The origin of the genomic rearrangements
The genomic structure of this case was determined by microsatellite genotyping, short-read paired-end whole-genome sequencing, haplotype-phasing via synthetic long-read whole-genome sequencing, and breakpoint characterization. The average depths of short-read paired-end whole-genome sequencing of the patient and his mother were 39.1 and 38.5, respectively. The percentage of bases with a read depth of more than 20 was 94.8 and 97.0% in the patient and in his mother, respectively. The average depths of synthetic long-read whole-genome sequencing of the patient and his father were 66.6 and 42.4, respectively. The percentage of bases with a read depth of more than 20 was 96.7 and 89.4% in the patient and in his father, respectively.
The patient carried a simple tandem duplication on 6q, a simple balanced inversion on 14q, two tandem inversions with a deletion on 2q, an inverted duplication with a deletion on 13q, and catastrophic rearrangements on 21q (Additional file 1: Table S3 and Fig. 2). The profound genomic changes on 2q and 21q were indicative of chromothripsis or chromoanasynthesis [2, 3], although the size of the affected region on 2q was small compared to those of previously reported cases with germline chromothripsis/chromoanasynthesis . Chromothripsis was particularly likely, because the rearrangements on 2q and 21q lacked chromoanasynthesis-specific features, such as copy number gains and templated events .
All genomic changes in the boy resided on paternally derived chromosomes; there was no data to suggest the involvement of maternal material in the rearrangements (Table 1 and Additional file 1: Table S4 and S5). The de novo occurrence of the rearrangements was confirmed by the negative results of PCR-amplification for all 20 fusion junctions from the parental DNA samples (Additional file 2: Figure S2). The duplicated regions of chromosomes 6 and 13 entailed both triallelic and diallelic genotypes (Table 1 and Additional file 1: Table S4), and all SNVs flanking each breakpoint seemed likely to belong to the same haplotype of the father (Additional file 1: Table S5). These results indicate that the rearrangements on 6q and 13q initially occurred during premeiotic mitosis in a testicular germ cell, and were subsequently modified through physiological homologous recombination during meiosis I (Figs. 2 and 3).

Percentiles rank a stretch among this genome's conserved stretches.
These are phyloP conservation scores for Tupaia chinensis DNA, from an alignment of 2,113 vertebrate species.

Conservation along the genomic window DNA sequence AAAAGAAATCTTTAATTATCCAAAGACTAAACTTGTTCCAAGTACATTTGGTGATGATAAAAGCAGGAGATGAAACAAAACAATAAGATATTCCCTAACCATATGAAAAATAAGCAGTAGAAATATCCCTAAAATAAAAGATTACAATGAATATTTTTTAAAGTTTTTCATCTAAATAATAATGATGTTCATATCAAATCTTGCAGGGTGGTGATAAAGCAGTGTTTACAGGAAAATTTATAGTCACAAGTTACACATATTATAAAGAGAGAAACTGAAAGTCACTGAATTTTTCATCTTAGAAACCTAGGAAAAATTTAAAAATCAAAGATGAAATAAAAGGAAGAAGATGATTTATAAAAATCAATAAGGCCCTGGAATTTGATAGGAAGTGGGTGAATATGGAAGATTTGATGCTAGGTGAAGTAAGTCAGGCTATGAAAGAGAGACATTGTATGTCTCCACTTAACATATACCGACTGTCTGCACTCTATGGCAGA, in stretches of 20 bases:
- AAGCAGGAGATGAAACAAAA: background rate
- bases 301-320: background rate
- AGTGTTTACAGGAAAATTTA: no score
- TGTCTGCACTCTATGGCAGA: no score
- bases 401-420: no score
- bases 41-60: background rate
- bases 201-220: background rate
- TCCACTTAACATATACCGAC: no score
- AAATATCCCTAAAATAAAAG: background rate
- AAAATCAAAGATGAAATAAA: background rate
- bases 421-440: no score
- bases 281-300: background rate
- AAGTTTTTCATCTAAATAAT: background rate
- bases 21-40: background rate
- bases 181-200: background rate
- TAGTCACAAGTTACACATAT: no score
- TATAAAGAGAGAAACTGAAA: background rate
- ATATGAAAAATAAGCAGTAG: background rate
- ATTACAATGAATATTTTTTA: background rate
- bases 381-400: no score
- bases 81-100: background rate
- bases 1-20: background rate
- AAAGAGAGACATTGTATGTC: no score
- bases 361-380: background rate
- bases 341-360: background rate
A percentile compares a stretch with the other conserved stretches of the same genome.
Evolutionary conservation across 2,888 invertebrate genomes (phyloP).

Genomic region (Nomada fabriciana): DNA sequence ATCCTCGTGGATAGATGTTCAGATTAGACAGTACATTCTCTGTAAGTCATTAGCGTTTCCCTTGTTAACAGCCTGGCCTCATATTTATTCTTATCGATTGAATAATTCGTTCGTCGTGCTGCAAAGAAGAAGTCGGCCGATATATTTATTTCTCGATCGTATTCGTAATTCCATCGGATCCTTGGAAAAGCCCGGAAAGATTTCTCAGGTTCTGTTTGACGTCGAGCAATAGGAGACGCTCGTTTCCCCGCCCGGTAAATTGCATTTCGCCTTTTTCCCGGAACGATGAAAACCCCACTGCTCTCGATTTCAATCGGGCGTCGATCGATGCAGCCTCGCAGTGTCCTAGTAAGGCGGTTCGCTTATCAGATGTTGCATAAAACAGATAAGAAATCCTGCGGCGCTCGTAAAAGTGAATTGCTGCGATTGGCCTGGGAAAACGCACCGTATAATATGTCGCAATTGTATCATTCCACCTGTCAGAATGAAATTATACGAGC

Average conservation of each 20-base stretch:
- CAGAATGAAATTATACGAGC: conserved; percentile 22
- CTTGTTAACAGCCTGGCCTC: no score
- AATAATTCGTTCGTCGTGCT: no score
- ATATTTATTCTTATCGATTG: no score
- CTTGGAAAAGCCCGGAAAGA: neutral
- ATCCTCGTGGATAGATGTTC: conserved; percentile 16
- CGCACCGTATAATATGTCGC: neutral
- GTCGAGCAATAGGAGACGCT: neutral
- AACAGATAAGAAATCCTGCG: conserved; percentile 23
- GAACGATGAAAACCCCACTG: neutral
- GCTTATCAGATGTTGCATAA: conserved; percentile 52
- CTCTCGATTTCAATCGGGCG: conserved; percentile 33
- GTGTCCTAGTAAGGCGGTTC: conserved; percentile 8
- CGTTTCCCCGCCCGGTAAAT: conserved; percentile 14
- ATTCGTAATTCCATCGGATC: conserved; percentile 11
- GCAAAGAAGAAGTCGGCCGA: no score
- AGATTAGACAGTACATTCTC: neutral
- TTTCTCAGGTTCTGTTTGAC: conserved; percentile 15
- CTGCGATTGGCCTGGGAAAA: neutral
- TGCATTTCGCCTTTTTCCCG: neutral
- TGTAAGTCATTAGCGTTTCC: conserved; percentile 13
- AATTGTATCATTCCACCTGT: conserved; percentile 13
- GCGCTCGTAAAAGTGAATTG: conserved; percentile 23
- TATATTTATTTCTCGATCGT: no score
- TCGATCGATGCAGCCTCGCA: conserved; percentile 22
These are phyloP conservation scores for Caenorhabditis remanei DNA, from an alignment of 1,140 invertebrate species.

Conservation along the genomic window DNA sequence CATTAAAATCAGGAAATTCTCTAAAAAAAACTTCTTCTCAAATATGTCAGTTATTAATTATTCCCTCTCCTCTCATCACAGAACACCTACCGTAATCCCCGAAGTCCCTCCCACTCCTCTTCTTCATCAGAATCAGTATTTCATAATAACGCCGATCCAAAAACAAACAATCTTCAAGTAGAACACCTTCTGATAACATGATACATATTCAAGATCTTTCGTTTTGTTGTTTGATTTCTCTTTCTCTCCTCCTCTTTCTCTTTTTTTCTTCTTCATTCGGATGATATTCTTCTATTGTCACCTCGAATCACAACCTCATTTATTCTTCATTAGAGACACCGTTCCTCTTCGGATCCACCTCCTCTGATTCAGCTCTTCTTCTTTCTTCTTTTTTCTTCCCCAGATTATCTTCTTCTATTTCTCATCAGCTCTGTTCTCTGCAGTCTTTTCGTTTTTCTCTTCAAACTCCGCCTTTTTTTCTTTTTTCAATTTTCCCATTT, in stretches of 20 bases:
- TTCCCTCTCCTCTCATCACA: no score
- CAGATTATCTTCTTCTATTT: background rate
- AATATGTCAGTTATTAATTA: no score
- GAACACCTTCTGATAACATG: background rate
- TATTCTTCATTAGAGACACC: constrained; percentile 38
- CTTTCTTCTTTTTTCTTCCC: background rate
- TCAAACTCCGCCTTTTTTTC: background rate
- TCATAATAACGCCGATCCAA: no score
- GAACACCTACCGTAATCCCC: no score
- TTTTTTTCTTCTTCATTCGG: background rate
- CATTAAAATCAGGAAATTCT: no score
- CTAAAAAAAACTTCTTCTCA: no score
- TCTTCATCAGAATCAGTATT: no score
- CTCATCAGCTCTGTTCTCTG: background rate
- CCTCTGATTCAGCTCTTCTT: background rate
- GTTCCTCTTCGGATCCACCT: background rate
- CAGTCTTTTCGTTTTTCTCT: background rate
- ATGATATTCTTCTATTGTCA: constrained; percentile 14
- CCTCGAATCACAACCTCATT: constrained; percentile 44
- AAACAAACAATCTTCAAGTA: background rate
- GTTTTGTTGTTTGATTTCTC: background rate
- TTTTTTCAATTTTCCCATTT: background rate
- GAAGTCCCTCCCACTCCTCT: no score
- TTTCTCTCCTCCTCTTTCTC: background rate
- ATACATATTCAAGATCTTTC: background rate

Genetic and genomic backgrounds of the rearrangements
We further investigated genetic and genomic features of the patient (Additional file 1: Table S6 and Additional file 2: Figure S3). Most breakpoints resided outside of repetitive sequences. Microhomologies or microhomeologies at the fusion junction were observed on 6q and 13q, but not on 2q, 14q, or 21q. One fusion junction on 21q was accompanied by an untemplated 7-bp insertion. The results for 2q and 21q were consistent with chromothripsis . The rearrangements on 13q were indicative of replication-based errors; however, we cannot exclude the possibility that these rearrangements also resulted from chromothripsis, because duplications and microhomology have been described in some cases of chromothripsis [32,33,34]. Simple rearrangements on 6q and 14q likely resulted from NHEJ or replication-based errors.
The breakpoint-flanking regions were neither enriched with de novo SNVs nor associated with a specific replication timing or histone marks. The total number of de novo SNVs in the patient’s genome was only slightly higher than the average of people with the same parental age (152 vs. 112) . The sole protein-altering de novo SNV was p.R2768H in DNAH2, a gene encoding the axonemal dynein heavy chain. Exome sequencing of the patient and his father identified no pathogenic mutations in 302 genes involved in genomic stability, except for a heterozygous p.A419T substitution in RAD50, a gene involved in the maintenance of chromosomal stability [21, 22], in the father. Repeated aCGH using patient’s DNA obtained from peripheral blood and oral swab at 2-weeks and at 8-months of age yielded identical results, excluding the possibility of postnatal genomic instability. Moreover, PCR analysis invariably amplified DNA fragments containing the fusion junctions from the patient’s peripheral blood, oral swab, and hair follicle cells, suggesting the lack of somatic mosaicism.
We identified a boy who carried five clusters of large de novo rearrangements, all of which were generated during spermatogenesis. Considering the rarity of multiple de novo rearrangements on human chromosomes , genomic lesions in this case are more likely to reflect a specific mutagenic event than the accumulation of five independent abnormalities. Our data indicate that the spermatogenic process includes a brief window of time during which multifocal genomic crisis can develop, although it remains unknown whether all rearrangements in the present case share a common origin or result from different cellular events induced by a single trigger. Notably, the present case shares several common features with the previously reported mdnCNV cases, as follows: (i) multiple rearrangements were created exclusively in perizygotic cells, (ii) the rearrangements were non-recurrent and affected much larger regions than typical human CNVs, (iii) each rearrangement cluster was restricted to one chromosomal arm and did not involve interchromosomal translocations, and (iv) the breakpoints were often associated with microhomology and microhomeology [5, 7]. Our results support the hypothesis of Liu et al. that there is a specific window in early human development permissive to large chromosomal rearrangements due to NHEJ or replication-based errors . Unlike de novo SNVs that are known to occur predominantly in late-replicating regions , mdnCNVs appear to originate independently of replication timing. Moreover, since the rearrangements in our case and the other mdnCNV cases reside at various positions in the genome and are not associated with repeat sequences or open chromatin histone marks, local genomic environments are unlikely to play critical roles in the development of such rearrangements.